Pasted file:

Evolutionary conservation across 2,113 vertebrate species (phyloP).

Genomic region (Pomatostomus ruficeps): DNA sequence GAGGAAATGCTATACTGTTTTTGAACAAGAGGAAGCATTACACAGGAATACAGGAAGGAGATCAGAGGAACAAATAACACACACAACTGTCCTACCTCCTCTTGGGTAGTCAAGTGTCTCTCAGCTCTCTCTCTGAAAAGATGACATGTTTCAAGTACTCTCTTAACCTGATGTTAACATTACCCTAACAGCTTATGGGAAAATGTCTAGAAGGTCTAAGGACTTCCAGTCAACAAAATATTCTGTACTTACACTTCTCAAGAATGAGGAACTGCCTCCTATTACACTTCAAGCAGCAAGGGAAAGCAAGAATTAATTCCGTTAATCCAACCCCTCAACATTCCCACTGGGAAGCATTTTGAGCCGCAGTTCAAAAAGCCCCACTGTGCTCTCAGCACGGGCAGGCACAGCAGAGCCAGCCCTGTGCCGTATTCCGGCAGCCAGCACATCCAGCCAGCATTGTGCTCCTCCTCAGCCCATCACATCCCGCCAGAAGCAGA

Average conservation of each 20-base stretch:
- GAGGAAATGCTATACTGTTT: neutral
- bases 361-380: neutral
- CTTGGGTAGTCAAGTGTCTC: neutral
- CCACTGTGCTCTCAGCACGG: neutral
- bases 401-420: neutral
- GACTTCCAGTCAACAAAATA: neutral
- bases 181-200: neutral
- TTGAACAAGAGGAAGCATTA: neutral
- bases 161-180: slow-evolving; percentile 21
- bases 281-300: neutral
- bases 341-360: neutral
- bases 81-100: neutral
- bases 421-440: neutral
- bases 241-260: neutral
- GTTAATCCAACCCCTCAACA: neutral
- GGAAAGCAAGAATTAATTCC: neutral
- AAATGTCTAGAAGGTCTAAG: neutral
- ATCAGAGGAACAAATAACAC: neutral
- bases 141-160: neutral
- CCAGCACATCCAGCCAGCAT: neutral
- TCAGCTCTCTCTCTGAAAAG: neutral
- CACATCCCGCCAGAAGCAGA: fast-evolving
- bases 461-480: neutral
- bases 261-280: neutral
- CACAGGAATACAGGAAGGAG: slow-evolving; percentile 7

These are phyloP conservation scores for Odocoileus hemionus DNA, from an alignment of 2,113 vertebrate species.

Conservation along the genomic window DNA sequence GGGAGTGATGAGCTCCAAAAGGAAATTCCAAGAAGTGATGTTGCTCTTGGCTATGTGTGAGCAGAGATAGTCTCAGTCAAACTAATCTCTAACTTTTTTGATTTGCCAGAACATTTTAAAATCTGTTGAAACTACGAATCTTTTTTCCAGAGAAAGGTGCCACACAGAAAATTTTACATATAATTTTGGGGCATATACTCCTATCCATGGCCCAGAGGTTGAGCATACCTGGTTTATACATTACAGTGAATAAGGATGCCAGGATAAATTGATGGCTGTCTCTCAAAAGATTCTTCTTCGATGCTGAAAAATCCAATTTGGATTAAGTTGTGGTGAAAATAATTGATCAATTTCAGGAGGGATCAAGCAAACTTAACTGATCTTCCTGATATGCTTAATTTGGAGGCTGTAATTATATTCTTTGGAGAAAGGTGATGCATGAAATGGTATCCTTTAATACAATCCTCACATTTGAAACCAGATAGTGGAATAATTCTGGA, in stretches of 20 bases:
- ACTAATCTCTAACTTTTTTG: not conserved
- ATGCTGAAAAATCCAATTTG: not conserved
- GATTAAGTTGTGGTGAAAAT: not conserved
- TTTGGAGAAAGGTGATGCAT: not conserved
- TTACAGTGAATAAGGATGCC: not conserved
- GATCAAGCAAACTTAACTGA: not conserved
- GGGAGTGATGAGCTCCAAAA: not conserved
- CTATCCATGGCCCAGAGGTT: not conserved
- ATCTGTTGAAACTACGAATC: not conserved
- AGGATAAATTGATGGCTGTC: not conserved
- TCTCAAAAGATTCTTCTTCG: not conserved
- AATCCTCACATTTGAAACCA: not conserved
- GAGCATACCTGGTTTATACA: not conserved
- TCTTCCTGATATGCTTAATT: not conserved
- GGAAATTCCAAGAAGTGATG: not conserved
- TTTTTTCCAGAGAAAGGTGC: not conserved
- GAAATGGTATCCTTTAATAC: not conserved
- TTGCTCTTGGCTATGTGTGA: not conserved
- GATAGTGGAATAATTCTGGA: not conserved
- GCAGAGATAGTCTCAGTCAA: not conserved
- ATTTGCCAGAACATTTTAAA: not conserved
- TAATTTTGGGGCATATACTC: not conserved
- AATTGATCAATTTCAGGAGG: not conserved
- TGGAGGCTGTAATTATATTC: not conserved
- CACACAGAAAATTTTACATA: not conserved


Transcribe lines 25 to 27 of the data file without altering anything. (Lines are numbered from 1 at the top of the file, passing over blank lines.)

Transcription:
- CACATCCCGCCAGAAGCAGA: fast-evolving
- bases 461-480: neutral
- bases 261-280: neutral